BoQ boss plans more takeovers to challenge big four rivals

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“This makes us more resilient but also more aligned with Australia’s economic growth,” said Frazis. “It also balances our retail and investment banking around 50/50. It is a bigger base to grow.

The Commonwealth Bank has sought to gain market share through NAB’s national dominance in the business loan market, making it a difficult space to gain new clients from well-endowed rivals.

Mr Frazis said a key point of differentiation for the BoQ Group is its focus on specialty businesses, where small business owners run branches that have in-depth knowledge of certain industries, such as medicine and healthcare.

While he recognizes that price is “a factor” in attracting new customers, he said branch network growth is a key pillar of BoQ’s strategy to improve customer experience through face-to-face contact. face.

Evans and Partners banking analyst Matt Wilson said he was not convinced by the growth-by-acquisition approach, but supported the focus on branches.

“I much prefer an organic growth option,” Wilson said. “But the opportunity he has is that ME Bank doesn’t have branches. So, opening a few ME brand branches in Victoria could work very well, especially in the context of branch closures by the majors.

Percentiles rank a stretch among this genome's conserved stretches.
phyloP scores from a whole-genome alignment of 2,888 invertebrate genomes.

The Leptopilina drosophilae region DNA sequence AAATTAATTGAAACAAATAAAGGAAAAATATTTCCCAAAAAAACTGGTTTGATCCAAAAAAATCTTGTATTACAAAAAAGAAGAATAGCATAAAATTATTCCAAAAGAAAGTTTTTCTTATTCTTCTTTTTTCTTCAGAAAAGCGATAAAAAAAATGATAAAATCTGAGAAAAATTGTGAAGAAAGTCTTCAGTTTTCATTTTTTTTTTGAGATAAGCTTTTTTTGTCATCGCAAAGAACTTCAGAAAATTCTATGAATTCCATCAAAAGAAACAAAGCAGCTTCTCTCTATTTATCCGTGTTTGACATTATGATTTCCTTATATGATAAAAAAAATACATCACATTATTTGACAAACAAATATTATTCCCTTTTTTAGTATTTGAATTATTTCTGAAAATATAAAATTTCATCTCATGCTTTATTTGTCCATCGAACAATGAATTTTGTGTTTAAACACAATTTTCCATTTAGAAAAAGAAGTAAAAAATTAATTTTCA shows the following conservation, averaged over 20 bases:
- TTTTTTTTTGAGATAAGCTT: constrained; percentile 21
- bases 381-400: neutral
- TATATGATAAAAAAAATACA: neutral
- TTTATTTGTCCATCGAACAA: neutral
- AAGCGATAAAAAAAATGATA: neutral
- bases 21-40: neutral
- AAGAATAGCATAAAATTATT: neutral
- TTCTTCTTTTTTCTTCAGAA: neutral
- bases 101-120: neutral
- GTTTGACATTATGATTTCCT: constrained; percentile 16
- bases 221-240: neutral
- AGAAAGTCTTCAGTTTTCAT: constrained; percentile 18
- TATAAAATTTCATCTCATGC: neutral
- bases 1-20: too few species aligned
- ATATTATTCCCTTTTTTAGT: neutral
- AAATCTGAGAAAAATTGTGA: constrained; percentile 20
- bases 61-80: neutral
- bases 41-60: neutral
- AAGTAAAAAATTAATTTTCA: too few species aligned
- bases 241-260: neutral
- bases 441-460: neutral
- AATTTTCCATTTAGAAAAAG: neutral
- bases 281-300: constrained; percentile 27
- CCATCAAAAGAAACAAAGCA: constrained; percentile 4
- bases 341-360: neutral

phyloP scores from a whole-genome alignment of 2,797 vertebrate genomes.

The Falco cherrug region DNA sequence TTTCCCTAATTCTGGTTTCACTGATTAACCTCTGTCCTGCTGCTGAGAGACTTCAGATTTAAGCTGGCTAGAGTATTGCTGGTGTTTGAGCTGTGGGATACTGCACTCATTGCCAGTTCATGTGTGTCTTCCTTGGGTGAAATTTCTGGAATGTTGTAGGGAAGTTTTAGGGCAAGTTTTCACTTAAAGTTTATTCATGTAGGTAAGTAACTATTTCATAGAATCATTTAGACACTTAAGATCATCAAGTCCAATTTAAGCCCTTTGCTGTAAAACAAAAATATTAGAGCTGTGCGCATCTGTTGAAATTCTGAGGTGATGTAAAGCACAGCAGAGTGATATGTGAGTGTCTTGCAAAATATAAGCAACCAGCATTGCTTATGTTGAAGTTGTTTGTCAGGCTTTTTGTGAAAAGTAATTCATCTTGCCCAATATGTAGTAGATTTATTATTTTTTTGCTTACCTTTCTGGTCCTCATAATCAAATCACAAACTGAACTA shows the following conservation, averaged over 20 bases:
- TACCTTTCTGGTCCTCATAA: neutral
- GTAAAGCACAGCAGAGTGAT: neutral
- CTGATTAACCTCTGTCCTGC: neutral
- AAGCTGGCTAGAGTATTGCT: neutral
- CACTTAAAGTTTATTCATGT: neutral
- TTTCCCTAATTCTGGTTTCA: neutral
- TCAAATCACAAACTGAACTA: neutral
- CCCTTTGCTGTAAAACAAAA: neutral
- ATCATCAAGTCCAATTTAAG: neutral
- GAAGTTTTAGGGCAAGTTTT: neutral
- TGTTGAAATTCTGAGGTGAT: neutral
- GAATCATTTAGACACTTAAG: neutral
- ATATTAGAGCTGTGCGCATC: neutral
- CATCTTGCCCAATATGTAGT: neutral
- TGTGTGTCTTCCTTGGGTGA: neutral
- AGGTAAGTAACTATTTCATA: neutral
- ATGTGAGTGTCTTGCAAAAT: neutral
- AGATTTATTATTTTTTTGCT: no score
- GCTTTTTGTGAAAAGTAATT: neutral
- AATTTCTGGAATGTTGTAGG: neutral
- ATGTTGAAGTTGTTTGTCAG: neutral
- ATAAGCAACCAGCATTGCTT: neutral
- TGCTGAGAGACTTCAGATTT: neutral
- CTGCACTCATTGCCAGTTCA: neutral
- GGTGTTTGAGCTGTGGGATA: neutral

“With mortgages… people need to watch someone. The zoom might be fantastic, but at the end of the day we’re all fed up and we’re all social creatures. “

The buyout comes at an important time in BoQ’s digital transformation, which involves a five-year, $ 440 million technology overhaul that will shift all of the group’s customers and staff to using a single platform based on the cloud.

When completed, all three brands – BoQ, Virgin Money and ME Bank – will use the same main banking system Temenos T24, which Mr Frazis said would allow all customers access to the bank’s 166 branches in major cities. and regional areas.

Mr Frazis said the group’s technology overhaul was a key advantage over majors that grapple with legacy IT systems and aging technology that have created systemic compliance issues.

“We are not repairing any of our old technologies. We have built an end-to-end digital bank in the cloud, ”he said. “When you try to fix old systems, there are always problems. It always takes longer and it always costs more.

“The big banks, due to the complexity of their business, have no choice but to opt for a new platform. “

However, Wilson questioned those ambitions, saying he believed the technology overhaul was “more complex than it looks” and that the merged entity is still “far from being a real one. digital bank “.

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